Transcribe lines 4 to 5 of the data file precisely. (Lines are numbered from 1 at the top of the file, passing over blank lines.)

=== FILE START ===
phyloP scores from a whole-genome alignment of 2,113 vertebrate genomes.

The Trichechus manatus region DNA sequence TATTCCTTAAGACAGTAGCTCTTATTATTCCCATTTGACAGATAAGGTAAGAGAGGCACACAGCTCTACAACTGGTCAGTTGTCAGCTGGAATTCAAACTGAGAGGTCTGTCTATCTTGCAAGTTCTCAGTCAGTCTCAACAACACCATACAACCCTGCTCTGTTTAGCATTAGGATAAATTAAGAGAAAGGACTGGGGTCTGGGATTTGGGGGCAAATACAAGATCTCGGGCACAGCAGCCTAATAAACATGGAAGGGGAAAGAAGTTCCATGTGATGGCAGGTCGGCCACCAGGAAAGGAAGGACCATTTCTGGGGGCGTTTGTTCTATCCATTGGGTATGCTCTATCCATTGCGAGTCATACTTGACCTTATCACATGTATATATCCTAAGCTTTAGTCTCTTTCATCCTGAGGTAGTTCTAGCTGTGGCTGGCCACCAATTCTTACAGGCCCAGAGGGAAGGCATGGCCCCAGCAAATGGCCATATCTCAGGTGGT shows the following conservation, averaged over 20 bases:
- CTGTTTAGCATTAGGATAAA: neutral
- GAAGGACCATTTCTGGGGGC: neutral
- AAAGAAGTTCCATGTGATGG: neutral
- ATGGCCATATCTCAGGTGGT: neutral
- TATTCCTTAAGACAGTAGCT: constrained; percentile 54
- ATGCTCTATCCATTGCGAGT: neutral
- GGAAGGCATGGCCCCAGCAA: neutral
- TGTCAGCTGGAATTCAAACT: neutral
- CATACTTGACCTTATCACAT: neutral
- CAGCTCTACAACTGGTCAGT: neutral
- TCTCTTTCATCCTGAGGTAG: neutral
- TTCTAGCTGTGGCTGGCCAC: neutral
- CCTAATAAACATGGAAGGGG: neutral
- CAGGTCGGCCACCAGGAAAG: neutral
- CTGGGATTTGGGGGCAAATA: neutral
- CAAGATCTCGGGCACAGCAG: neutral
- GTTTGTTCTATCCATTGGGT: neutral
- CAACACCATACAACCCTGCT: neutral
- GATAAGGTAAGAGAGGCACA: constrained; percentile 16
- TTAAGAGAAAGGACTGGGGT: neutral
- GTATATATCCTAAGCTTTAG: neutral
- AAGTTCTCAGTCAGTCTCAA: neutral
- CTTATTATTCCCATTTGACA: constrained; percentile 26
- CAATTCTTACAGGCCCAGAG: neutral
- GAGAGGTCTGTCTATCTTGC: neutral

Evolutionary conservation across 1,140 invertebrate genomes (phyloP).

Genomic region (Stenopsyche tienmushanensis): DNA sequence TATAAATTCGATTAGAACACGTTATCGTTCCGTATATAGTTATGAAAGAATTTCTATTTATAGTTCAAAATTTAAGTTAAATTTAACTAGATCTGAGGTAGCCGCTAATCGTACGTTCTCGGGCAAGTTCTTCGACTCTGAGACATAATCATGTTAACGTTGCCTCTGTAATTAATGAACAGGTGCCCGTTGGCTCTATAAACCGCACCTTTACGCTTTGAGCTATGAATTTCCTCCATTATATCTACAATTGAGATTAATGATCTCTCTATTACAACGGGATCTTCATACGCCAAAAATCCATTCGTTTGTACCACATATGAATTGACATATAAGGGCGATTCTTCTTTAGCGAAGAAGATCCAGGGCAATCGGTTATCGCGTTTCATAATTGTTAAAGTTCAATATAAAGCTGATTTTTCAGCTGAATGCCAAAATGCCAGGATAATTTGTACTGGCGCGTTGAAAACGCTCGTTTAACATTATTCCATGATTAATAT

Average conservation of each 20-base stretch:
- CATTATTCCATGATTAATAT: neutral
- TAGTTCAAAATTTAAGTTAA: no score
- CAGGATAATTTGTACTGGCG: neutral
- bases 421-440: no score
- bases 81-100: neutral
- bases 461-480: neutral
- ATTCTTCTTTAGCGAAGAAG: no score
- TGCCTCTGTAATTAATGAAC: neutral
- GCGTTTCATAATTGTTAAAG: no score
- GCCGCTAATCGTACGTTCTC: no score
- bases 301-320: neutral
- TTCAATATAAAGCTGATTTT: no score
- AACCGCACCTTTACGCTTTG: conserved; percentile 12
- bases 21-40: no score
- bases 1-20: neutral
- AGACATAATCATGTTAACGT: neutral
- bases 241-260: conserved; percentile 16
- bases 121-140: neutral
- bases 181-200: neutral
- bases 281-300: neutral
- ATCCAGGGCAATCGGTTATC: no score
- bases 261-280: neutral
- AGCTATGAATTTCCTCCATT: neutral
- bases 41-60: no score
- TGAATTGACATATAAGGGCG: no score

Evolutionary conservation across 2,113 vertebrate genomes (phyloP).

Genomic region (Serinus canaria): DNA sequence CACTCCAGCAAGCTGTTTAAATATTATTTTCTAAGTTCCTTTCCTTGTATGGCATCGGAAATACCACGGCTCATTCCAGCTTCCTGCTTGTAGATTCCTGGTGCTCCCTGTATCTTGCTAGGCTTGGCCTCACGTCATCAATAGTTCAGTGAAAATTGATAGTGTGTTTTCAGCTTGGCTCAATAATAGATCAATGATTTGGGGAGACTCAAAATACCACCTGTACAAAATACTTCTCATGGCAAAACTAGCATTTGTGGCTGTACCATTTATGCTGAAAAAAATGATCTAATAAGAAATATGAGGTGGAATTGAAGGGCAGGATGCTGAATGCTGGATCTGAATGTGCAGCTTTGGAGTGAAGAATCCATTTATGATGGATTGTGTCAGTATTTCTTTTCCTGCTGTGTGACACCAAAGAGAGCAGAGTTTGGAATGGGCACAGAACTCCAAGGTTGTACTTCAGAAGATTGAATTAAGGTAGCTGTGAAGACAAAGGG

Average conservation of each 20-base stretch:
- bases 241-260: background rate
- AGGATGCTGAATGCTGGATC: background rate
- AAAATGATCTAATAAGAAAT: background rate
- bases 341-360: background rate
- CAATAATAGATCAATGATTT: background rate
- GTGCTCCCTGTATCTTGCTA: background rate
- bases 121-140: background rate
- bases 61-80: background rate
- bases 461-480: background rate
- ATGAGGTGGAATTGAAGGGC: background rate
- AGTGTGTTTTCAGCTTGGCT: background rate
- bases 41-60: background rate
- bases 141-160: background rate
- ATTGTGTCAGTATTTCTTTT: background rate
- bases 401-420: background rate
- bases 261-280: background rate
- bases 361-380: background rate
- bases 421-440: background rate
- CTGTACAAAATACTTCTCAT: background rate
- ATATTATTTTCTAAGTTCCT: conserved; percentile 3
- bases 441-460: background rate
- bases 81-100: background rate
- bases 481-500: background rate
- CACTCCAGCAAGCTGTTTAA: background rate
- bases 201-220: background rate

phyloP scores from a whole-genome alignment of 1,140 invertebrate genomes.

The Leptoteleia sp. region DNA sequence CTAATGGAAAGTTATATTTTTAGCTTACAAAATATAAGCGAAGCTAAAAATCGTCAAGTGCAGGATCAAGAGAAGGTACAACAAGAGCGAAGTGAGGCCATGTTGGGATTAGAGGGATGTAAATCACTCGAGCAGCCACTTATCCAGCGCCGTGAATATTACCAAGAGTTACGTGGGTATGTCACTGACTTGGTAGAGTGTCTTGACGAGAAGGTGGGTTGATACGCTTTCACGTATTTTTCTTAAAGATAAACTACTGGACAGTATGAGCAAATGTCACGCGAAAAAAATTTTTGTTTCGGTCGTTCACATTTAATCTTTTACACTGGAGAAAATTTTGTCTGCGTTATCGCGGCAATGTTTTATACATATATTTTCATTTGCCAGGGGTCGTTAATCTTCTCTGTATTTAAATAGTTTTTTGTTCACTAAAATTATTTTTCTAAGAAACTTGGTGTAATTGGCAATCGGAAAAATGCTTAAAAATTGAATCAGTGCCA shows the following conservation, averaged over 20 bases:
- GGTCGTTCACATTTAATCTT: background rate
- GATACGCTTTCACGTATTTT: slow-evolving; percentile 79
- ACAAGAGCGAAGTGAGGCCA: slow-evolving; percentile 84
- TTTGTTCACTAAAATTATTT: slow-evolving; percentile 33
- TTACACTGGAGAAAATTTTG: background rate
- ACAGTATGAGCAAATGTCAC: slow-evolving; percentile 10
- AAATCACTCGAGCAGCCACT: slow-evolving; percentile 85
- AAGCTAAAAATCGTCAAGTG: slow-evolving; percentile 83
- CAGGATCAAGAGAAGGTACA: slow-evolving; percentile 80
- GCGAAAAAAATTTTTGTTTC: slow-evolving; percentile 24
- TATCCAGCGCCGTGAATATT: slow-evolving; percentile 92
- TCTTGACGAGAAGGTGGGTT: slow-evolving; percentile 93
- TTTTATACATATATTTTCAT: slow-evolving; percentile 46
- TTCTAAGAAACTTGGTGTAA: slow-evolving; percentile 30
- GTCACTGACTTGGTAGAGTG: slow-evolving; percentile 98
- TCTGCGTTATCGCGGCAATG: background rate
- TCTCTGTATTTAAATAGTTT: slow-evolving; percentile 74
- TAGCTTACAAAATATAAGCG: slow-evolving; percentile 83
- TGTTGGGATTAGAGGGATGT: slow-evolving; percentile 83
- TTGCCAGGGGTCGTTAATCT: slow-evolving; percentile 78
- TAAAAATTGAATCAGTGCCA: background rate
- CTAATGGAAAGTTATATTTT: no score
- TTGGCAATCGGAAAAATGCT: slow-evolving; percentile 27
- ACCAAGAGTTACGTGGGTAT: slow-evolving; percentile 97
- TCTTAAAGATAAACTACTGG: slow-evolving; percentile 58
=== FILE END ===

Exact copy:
- GAAGGACCATTTCTGGGGGC: neutral
- AAAGAAGTTCCATGTGATGG: neutral